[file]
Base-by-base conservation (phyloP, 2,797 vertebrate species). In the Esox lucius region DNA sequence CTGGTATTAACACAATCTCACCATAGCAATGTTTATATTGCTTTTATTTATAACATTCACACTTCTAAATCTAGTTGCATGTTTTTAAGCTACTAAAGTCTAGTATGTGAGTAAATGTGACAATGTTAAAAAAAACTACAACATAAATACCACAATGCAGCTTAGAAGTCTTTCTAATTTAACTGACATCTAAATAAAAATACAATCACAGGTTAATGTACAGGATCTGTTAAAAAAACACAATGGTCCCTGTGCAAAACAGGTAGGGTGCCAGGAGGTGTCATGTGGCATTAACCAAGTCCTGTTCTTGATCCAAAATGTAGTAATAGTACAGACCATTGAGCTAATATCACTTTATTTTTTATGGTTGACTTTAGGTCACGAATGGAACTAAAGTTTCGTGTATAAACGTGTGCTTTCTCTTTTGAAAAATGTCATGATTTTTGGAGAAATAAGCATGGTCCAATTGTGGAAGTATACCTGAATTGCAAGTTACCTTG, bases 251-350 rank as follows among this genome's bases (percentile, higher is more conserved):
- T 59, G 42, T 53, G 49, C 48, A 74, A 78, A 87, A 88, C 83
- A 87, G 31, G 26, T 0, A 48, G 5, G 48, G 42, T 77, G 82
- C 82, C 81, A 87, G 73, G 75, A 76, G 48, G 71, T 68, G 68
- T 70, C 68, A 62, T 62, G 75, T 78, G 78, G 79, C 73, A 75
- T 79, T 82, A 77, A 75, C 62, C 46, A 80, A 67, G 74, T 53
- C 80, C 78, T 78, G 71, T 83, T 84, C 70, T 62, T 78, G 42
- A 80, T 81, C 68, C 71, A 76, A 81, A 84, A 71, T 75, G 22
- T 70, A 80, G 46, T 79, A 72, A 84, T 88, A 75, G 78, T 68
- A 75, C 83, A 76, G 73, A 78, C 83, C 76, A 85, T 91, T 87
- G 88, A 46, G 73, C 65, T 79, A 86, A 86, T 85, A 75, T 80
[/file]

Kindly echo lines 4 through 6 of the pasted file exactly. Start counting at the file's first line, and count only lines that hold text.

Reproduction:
- C 82, C 81, A 87, G 73, G 75, A 76, G 48, G 71, T 68, G 68
- T 70, C 68, A 62, T 62, G 75, T 78, G 78, G 79, C 73, A 75
- T 79, T 82, A 77, A 75, C 62, C 46, A 80, A 67, G 74, T 53